Aug 9, 2013

Japanese eyeball licking real or fake

Japanese eyeball licking real or fake
Japanese eyeball licking real or fake. A reported outbreak of pinkeye among Japanese students who allegedly licked each other's eyeballs is a hoax, according to a reporter based in Japan.

Back in June, The Huffington Post, the Daily Caller and the Guardian , among other sites, reported that a group of junior high students caught conjunctivitis -- commonly known as "pinkeye" -- after engaging in "oculolinctus" or "worming," a fetish where one person puts his or her tongue to another's eyeballs.

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However, Mark Schrieber, who writes for The Japan Times, said that after the story broke internationally, he contacted three Japanese professional organizations, including two ophthalmological associations, a university professor, and an organization of school clinicians to find out about the Japanese eyeball licking outbreak.

"None of them had the faintest idea of what I was talking about," Schrieber wrote in No. 1 Shimbun, a trade publication for foreign correspondents in Japan. "None knew anything about the rampant spread of disease."

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Most English language journalists picked up the story from ShanghaiList, a website that translates articles from Asian news outlets into English.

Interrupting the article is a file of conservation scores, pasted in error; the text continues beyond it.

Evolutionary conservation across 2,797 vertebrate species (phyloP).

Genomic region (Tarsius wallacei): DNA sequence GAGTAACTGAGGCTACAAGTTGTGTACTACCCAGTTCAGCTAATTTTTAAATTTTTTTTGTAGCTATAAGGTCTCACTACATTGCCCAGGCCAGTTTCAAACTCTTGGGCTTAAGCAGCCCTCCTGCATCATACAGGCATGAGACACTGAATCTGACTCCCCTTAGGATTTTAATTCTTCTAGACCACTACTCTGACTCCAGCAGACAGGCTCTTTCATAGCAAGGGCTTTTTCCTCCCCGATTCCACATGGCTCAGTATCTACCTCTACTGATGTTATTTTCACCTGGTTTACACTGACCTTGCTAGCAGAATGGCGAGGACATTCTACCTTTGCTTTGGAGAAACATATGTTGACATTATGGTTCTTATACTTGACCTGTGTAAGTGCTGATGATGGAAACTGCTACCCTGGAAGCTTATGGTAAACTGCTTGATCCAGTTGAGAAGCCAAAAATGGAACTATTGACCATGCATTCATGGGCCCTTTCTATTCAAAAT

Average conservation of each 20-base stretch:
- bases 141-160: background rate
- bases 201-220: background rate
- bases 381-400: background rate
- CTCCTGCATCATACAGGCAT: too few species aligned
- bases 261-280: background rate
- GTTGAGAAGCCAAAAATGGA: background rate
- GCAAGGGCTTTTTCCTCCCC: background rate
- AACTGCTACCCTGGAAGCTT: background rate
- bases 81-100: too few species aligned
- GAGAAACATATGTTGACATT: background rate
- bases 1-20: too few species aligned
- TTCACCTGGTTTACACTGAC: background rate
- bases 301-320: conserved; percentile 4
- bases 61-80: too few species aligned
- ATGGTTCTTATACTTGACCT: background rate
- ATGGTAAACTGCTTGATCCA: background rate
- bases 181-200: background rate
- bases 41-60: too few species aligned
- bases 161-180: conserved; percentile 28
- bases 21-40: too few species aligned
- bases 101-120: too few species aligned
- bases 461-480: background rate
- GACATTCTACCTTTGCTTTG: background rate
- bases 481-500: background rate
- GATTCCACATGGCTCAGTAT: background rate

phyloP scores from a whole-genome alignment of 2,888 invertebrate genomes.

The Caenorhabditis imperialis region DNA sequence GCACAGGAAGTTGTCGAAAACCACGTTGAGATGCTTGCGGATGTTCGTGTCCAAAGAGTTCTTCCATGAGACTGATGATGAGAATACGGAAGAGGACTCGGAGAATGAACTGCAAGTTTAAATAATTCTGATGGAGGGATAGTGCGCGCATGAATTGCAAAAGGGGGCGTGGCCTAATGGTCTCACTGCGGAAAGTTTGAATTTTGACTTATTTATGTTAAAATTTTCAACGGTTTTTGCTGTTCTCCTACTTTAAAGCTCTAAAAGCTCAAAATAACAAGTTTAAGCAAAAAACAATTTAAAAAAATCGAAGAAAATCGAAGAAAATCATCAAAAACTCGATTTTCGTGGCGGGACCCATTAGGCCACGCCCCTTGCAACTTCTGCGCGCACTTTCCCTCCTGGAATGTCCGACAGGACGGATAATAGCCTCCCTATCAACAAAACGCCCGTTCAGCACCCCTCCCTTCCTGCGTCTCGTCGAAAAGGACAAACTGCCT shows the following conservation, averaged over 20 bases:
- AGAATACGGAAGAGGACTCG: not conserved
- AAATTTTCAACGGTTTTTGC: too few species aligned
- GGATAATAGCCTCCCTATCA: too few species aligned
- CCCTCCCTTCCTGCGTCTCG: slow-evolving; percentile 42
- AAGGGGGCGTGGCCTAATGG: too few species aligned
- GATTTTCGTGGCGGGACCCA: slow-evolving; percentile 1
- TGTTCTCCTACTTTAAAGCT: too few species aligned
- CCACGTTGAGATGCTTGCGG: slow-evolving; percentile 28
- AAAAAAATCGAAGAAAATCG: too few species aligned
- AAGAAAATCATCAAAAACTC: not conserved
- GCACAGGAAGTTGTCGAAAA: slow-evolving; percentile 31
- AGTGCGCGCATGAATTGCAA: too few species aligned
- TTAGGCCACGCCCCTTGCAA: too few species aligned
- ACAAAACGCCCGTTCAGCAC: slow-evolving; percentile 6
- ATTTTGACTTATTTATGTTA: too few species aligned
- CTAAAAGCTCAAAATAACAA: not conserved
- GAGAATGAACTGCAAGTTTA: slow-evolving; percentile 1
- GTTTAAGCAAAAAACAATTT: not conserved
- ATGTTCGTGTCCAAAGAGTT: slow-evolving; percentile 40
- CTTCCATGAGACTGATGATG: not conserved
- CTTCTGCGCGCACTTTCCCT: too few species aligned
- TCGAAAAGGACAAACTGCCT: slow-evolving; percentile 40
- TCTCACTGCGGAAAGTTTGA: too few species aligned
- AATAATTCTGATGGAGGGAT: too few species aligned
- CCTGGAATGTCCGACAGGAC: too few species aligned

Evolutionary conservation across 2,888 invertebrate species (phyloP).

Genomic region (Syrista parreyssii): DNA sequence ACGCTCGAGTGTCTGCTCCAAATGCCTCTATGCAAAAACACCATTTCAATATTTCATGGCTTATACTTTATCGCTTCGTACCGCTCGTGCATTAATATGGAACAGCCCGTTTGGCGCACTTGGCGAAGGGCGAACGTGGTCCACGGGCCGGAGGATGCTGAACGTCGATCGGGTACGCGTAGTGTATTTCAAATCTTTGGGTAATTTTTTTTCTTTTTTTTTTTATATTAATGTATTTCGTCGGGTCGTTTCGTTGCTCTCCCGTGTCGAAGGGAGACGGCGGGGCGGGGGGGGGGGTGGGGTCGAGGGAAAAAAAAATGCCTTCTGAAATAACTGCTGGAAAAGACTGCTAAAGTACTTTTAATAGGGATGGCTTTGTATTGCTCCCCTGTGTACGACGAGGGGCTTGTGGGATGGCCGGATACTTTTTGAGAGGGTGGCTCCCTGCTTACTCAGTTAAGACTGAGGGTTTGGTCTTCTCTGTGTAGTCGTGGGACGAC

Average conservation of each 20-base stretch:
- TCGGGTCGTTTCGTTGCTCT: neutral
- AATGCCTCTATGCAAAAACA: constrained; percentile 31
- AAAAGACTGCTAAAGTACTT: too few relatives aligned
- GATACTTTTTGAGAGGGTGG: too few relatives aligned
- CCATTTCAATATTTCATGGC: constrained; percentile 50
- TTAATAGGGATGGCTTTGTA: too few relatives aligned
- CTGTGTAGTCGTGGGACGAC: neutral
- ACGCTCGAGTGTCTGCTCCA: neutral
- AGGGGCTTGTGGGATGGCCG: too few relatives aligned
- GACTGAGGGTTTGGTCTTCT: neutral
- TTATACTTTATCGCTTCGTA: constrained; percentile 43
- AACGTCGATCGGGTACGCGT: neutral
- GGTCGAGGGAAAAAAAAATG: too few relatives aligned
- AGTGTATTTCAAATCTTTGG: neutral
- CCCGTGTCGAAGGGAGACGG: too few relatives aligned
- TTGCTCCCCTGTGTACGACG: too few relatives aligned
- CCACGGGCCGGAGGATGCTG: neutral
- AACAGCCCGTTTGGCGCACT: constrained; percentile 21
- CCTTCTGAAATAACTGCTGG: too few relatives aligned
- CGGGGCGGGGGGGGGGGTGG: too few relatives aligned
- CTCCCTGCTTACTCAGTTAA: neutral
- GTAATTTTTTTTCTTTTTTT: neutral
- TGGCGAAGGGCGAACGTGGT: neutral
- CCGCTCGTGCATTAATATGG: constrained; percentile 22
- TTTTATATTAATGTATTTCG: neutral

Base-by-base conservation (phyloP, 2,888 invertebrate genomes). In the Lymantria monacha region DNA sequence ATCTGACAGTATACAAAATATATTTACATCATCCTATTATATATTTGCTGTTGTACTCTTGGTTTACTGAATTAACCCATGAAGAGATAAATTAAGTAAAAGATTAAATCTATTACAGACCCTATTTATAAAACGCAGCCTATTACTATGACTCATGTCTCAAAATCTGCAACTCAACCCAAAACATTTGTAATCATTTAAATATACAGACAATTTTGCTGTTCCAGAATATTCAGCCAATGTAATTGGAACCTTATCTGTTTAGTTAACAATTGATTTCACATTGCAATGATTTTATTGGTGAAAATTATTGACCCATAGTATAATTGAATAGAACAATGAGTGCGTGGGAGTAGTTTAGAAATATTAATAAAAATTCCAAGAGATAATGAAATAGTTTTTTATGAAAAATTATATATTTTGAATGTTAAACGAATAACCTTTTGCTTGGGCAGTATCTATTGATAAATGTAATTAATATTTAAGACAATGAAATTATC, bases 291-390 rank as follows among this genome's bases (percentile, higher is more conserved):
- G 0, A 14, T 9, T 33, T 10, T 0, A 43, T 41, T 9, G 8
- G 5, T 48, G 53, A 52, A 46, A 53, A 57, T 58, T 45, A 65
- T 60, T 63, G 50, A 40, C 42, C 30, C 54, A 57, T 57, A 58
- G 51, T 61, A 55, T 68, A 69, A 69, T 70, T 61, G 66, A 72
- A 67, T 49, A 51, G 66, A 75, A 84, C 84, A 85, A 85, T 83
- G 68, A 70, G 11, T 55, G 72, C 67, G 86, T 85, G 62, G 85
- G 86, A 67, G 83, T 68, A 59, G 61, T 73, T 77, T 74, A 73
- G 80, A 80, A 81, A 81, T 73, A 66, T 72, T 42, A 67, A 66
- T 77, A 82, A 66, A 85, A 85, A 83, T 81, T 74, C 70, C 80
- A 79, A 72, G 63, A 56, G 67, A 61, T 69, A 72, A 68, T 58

Schrieber said the original source of the story turned out to be Bucchi News, a site for subculture enthusiasts that he says has a dubious reputation for accuracy.

The Japanese eyeball licking outbreak may be a hoax, but eyeball licking as a trend has been around since 2006, and there are countless videos of people engaging in the practice.

Elektrika Energias, a 29-year-old environmental science student in the U.S. Virgin Islands, told HuffPost in June that eyeball licking is a very intimate act, like toe sucking.

"It makes me feel all tingly," Energias said.

"I don't ask just anyone to do it," she said. "Guys I like a lot are more likely to not think it's so weird. I've never had anyone turn me down though," she said.

HuffPost Weird News editor Andy Campbell is also someone who has had his eyeballs licked.

"It's strange to have something touch the eye without it hurting," Campbell told HuffPost. "I was a receiver, not a giver. I don't see it as a sexual thing. But you have to be comfortable with someone."

Eye experts like Dr. David Granet say eyeball licking is a bad idea, hoax or no hoax.

"Nothing good can come of this," Granet warned HuffPost. "There are ridges on the tongue that can cause a corneal abrasion. And if a person hasn't washed out their mouth, they might put acid from citrus products or spices into the eye."